When I am traveling I always see some things in other countries that I would like to take back to my home country. Especially now that I’m living in Hong Kong for over four months I realize things like this every day.
Hong Kong is a very safe city. Its crime rate is even lower than Finland’s. There might be some pickpockets in tourist attractions, but I haven’t experienced anything like that. One Friday I got lost in Kowloon with a friend at 6 am and didn’t even feel scared. Still, it’s good to always have a friend with you and never wander around alone at night.
2. Octopus card
Octopus card can be used to pay MTR journeys, groceries, and food at the campus. It’s a must have card when visiting Hong Kong. Most of the shops here accept Octopus as a payment and you can easily load it in 7/11’s. I wish that we had similar solution in Finland.
3. Public toilets
I love the fact that Hong Kong has a lot of public toilets and they are all free! In Finland, we have this thing that almost every public toilet costs something. And usually the doors open with 1€ coins only! For someone who never carries cash with them (read: me) this is a hell on earth. For fuck’s sake, I just want to go to the toilet but in Finland, it’s made impossible. Hong Kong, on the other hand, is perfect in this area. There are free toilets everywhere and usually, they are really clean. Even near the Lan Kwai Fong (bar district), there are public toilets, so after drinking few cans of beer on the streets of LKF, you can easily get to the toilet. So convenient.
4. University’s healthcare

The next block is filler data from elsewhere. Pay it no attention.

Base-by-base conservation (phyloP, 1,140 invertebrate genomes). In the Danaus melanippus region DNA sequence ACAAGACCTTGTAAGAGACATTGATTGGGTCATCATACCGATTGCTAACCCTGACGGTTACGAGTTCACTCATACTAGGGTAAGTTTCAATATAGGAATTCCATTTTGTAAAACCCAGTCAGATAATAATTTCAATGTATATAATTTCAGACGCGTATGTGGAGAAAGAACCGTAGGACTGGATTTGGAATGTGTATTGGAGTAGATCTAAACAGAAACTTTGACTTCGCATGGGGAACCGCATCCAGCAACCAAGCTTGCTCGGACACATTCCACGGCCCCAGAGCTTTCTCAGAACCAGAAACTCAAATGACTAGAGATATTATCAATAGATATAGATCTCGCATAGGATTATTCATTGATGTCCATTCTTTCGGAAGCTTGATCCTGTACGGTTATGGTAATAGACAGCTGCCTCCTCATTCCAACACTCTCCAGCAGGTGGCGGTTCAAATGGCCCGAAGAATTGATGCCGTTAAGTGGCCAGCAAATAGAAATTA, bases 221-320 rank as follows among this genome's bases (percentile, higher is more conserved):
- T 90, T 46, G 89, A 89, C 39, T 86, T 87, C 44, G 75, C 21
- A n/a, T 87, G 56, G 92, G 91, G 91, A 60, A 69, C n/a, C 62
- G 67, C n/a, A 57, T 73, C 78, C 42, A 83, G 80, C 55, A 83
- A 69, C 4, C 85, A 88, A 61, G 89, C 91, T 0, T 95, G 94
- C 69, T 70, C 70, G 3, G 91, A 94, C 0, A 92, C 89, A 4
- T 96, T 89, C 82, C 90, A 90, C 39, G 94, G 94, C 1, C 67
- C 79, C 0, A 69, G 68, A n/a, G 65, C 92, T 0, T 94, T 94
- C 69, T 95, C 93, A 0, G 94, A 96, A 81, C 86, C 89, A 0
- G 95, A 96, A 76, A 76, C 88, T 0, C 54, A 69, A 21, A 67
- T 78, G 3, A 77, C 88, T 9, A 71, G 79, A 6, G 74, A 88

Yeah yeah, Finland has free health care and all but seriously our schools healthcare in Hong Kong is amazing! I got a fever one day and I had to go to the doctor to get a doctor’s certificate. So I reserved a doctor’s appointment online. The appointment cost 15 HK$ (1,6 euros) and the doctor diagnosed me in 5 minutes. After that, she wrote me the certificate, so I didn’t have to go back to school. I also got few medicines for free from the clinic, for flu and fever. I wish that in Finland this would be as easy and convenient. The whole appointment took me maximum 10 minutes time and after that, I could go and rest some more.
Less bureaucracy means more freedom. All of the restaurants probably won’t meet the hygiene standards but many things work better without so many regulations. It’s nice for example to be able to buy beer at any time and drink it anywhere you want. (Every Finns dream.)
In the future I’m going to write about things that annoy me in Hong Kong too, so you won’t get too soft picture of being on an exchange.